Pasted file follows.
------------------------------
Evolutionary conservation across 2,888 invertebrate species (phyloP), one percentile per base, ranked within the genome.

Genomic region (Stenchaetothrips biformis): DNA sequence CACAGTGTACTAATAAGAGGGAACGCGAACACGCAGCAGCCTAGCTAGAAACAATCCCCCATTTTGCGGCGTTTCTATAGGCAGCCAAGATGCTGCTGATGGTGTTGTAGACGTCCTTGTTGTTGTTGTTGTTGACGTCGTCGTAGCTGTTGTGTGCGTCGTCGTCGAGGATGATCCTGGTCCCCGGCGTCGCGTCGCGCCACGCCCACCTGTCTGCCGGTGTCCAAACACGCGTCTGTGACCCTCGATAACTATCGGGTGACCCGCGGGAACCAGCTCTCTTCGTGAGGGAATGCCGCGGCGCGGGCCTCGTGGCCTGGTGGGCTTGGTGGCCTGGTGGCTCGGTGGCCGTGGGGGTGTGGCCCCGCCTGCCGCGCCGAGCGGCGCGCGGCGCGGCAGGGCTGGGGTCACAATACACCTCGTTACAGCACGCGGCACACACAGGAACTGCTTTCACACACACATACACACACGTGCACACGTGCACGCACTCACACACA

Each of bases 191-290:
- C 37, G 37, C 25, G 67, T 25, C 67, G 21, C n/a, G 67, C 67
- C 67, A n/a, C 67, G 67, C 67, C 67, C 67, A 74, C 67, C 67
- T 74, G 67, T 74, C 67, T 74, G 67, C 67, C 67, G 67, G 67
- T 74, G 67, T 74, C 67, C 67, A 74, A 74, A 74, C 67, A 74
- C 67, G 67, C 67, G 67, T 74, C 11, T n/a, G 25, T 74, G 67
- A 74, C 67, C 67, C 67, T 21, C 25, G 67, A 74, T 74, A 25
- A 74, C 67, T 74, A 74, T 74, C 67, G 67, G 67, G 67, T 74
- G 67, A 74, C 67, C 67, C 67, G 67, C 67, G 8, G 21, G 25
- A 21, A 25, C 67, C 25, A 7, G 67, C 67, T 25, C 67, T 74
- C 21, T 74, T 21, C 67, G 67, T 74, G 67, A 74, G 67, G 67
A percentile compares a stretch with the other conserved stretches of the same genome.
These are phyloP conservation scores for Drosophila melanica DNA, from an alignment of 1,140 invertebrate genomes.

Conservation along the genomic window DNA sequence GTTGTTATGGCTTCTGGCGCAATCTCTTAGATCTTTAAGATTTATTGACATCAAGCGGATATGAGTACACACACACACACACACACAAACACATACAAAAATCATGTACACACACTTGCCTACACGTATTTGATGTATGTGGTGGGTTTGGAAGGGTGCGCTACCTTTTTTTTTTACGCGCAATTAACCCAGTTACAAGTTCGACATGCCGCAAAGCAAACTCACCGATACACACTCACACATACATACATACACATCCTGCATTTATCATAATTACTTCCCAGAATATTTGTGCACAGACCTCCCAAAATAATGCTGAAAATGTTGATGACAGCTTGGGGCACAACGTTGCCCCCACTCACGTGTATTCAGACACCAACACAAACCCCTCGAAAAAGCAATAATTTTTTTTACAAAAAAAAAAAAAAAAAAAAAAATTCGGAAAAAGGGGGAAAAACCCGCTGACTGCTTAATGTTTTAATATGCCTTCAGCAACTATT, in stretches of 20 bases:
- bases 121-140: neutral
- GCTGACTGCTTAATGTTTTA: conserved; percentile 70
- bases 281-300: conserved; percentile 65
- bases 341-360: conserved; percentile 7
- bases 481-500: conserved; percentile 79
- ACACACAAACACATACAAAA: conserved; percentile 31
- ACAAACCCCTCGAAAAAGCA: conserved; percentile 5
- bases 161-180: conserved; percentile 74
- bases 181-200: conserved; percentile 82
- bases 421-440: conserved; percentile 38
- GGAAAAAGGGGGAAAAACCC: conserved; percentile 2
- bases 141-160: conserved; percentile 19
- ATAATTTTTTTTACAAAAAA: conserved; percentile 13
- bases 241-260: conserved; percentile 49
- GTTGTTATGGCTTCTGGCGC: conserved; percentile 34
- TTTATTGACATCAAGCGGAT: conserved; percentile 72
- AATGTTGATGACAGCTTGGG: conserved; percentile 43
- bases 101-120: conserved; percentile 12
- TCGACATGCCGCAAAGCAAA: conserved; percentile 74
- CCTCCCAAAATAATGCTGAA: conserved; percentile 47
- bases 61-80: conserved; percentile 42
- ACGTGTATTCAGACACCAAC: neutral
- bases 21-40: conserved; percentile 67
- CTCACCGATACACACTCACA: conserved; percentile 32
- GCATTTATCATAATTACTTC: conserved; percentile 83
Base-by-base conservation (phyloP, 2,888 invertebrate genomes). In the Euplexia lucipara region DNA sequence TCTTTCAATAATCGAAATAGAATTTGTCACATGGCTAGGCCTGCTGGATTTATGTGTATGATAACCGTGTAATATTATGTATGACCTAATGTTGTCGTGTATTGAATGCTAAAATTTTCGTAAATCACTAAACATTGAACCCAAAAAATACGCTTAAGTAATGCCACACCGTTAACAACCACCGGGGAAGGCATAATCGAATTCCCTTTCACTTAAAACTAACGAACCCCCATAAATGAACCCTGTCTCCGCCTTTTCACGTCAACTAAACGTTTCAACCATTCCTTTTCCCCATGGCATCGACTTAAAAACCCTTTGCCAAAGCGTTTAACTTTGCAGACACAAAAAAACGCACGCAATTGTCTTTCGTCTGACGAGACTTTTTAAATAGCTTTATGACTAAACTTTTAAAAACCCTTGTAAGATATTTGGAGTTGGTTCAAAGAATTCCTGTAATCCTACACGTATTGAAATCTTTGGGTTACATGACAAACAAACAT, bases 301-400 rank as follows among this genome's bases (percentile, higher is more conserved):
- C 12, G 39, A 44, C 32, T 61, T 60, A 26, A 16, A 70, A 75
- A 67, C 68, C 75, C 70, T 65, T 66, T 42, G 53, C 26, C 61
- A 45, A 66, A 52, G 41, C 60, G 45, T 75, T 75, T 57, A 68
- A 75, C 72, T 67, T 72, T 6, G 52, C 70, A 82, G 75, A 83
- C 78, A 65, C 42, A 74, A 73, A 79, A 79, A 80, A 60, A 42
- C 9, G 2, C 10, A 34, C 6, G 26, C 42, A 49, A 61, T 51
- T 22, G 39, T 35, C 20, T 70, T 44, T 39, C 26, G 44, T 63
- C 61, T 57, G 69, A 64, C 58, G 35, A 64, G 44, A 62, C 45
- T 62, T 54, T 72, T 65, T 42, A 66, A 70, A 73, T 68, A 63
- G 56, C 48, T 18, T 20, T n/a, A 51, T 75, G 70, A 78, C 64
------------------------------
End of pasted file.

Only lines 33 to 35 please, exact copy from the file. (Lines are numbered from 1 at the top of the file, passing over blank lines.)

- AATGTTGATGACAGCTTGGG: conserved; percentile 43
- bases 101-120: conserved; percentile 12
- TCGACATGCCGCAAAGCAAA: conserved; percentile 74